THE COUNTRY is spiralling towards a vacuum of the three branches - legislative, executive and judiciary - as it struggles under a prolonged political conflict with no end in sight.
The two rival political camps have exhausted all tactics in claiming victory over each other – from fighting fierce legal battles to lobbying for world community support, to mobilising mega-rallies in a show of force, as the political struggle intensifies.
The government camp has protested against the court’s nullification of the February 2 election. The anti-government group has been trying to drag the country into a political vacuum in order to appoint a PM under Articles 3 and 7 of the Constitution. Legal experts from both rival camps are interpreting laws to benefit their side.
At issue in these interpretations is whether former Senate speaker Nikom Wairatpanij or his deputy Surachai Liengboonlertchai would get to nominate the new PM for royal endorsement if caretaker PM Yingluck Shinawatra is suspended or removed from duty.
Nikom, who is also acting Parliament President, was suspended from duty after the National Anti-Corruption Commission (NACC) voted last month to indict him over alleged violation of the Constitution while chairing parliamentary meetings to deliberate a charter-amendment bill on the Senate’s composition.
Without the House of Representatives, some legal experts believe Surachai, who has close ties with the anti-government Group of 40 Senators, should nominate the PM. But the government camp has argued that Surachai, by position, is not legally qualified to carry out this job.
While the anti-government’s mission of dragging the country into a political vacuum has almost become a reality, the government has made a last-ditch attempt to stop the move by blocking the Senate from carrying out its duty – in other words putting Parliament in a vacuum.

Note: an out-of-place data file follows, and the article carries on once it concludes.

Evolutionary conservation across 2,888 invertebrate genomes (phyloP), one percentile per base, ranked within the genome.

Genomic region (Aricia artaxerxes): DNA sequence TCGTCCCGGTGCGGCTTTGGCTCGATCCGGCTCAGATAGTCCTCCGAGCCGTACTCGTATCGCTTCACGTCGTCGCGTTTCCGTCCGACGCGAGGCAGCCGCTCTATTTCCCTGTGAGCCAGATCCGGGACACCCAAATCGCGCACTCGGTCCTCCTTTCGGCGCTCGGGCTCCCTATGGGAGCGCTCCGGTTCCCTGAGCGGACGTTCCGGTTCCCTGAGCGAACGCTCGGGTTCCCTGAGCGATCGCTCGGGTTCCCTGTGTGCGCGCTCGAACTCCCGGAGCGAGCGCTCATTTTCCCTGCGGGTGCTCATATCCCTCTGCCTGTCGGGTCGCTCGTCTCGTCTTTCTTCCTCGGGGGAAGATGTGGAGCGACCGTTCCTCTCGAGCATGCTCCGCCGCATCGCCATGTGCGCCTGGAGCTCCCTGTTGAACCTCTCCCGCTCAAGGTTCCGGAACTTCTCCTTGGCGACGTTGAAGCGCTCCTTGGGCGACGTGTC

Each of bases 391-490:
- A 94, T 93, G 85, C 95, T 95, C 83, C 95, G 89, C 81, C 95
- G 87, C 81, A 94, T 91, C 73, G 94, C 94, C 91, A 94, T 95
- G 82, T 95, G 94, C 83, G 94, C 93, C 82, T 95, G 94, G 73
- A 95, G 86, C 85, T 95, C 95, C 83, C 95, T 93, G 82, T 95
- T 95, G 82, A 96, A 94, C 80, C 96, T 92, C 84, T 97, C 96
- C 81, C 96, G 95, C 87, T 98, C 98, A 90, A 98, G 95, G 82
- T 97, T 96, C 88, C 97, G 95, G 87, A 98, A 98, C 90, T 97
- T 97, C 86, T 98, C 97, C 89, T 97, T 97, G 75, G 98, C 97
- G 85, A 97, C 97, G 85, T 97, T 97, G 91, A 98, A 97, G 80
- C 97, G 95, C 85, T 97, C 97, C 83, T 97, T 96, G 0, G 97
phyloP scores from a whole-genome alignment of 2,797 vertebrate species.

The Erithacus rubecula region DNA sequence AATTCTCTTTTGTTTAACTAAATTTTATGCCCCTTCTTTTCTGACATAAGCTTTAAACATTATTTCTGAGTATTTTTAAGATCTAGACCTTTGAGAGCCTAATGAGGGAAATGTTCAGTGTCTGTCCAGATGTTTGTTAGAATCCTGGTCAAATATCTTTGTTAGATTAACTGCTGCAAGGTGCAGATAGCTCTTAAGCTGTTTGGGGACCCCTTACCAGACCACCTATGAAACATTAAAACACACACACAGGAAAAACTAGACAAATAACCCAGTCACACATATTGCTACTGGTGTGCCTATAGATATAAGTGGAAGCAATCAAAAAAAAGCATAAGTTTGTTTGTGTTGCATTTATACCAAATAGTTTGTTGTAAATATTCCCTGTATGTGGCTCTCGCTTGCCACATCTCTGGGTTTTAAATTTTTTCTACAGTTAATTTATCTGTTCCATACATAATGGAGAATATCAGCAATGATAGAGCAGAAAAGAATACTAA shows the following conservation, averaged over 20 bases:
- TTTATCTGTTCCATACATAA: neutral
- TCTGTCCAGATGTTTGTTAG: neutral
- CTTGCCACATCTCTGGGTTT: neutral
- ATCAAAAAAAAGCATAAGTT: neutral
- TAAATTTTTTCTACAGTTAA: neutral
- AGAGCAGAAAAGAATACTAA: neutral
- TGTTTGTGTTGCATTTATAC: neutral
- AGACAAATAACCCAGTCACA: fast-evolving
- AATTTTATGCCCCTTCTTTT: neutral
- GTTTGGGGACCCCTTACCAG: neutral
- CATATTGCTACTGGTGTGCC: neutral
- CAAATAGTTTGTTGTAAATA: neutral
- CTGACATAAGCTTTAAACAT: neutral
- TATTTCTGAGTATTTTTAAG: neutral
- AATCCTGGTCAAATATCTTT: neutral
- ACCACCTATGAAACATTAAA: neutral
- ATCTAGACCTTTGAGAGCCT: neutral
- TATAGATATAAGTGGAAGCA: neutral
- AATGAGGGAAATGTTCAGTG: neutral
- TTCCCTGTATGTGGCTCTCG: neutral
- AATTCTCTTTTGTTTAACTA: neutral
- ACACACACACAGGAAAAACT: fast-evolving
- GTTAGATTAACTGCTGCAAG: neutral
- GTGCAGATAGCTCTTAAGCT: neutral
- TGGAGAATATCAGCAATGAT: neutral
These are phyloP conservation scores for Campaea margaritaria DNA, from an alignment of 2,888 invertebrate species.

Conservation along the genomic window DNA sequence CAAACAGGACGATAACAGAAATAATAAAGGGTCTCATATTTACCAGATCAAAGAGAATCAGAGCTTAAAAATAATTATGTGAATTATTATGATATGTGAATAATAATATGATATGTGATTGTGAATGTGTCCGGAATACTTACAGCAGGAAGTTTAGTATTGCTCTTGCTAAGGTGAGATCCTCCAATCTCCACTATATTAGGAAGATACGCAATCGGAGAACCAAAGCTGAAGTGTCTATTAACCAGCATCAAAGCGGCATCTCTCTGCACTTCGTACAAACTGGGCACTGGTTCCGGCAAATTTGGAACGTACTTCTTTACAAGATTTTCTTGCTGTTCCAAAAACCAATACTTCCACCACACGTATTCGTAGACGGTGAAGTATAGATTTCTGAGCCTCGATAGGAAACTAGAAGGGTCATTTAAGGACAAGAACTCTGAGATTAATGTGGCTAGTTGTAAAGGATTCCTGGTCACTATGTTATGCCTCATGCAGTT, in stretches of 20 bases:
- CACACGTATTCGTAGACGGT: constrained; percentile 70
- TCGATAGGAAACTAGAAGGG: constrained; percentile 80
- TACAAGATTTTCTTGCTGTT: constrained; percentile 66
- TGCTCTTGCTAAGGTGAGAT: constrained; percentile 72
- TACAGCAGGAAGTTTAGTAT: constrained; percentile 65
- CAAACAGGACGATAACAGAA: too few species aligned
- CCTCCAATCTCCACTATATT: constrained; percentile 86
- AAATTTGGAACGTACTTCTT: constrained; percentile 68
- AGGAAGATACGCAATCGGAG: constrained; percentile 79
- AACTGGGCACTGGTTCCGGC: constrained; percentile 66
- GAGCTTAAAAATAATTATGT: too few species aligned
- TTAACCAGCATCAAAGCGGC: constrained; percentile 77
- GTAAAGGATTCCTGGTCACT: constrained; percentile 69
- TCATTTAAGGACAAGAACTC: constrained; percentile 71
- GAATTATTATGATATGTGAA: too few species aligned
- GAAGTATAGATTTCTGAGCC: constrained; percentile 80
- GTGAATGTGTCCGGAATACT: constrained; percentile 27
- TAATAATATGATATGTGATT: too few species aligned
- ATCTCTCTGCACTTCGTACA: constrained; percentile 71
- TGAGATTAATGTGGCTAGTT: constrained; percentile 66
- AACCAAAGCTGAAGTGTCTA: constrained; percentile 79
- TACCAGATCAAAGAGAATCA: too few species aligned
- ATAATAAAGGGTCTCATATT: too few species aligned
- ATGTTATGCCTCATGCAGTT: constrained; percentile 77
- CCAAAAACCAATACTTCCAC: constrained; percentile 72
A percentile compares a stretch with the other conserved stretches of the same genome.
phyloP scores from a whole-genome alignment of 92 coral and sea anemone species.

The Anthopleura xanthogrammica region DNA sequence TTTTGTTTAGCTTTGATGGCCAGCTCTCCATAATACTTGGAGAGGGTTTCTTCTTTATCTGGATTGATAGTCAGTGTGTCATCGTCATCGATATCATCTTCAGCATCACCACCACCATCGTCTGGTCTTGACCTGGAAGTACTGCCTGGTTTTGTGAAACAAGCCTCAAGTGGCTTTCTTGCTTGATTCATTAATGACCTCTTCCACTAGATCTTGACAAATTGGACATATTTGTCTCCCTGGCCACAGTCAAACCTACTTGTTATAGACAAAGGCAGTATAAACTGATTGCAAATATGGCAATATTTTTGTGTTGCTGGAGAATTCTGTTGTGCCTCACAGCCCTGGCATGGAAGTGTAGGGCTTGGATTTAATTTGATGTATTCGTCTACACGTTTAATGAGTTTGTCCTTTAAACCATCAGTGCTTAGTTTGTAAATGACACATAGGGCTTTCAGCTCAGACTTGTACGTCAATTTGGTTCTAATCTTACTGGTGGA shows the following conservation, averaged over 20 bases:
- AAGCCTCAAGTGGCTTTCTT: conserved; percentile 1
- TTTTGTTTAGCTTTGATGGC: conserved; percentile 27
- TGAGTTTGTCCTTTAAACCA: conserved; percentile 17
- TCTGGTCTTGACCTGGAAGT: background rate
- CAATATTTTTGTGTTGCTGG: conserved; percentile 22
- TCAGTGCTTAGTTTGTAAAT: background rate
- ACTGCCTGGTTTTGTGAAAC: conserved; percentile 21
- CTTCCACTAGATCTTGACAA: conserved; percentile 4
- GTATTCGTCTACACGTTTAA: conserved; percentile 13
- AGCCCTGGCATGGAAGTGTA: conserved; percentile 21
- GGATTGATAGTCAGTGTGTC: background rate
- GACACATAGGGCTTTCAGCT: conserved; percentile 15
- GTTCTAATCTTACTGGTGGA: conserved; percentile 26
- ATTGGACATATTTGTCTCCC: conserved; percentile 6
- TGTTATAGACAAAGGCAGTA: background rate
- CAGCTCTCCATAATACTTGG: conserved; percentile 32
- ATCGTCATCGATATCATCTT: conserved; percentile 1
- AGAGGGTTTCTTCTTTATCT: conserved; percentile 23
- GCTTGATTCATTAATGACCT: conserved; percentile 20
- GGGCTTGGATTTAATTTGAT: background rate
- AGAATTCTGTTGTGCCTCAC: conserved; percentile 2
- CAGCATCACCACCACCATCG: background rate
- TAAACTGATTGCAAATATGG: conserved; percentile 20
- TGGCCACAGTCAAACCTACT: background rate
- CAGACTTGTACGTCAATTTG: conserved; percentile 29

The Senate had earlier called for a special parliamentary session to carry out three tasks – consider impeaching Nikom, appoint Supreme Administrative Court specialists and replace NACC member Jaided Pornchaiya, who has retired. If the country had not been deeply divided, the Senate should have been allowed to do these tasks. But the government chose to ask the Council of State to rule whether Parliament should be reconvened and it got the answer it wanted – no.
The council cited that calling a special parliamentary session is the duty of the Parliament President and that the deputy Senate Speaker is not authorised to do this job. So the caretaker PM is unlikely to issue a Royal Decree calling for a special session.
This means Parliament appears to be in a vacuum because the country |will not have a new Senate Speaker |as long as a House session is not convened. It therefore seems the government has been able to block the anti-government group from appointing a “neutral” PM through the Senate.
The country, however, will likely suffer the consequences of not having Parliament to appoint or impeach independent agencies, judges and political office holders or even declaring war. It looks like the country has lost the both houses of Parliament and the government is also heading towards a vacuum pending the Constitutional Court’s ruling.
The judiciary’s power will also enter a vacuum if a major political camp dismisses its power citing discrimination and biased rulings.
The day the country completely loses its three branches of power to a vacuum, will definitely mark our demise.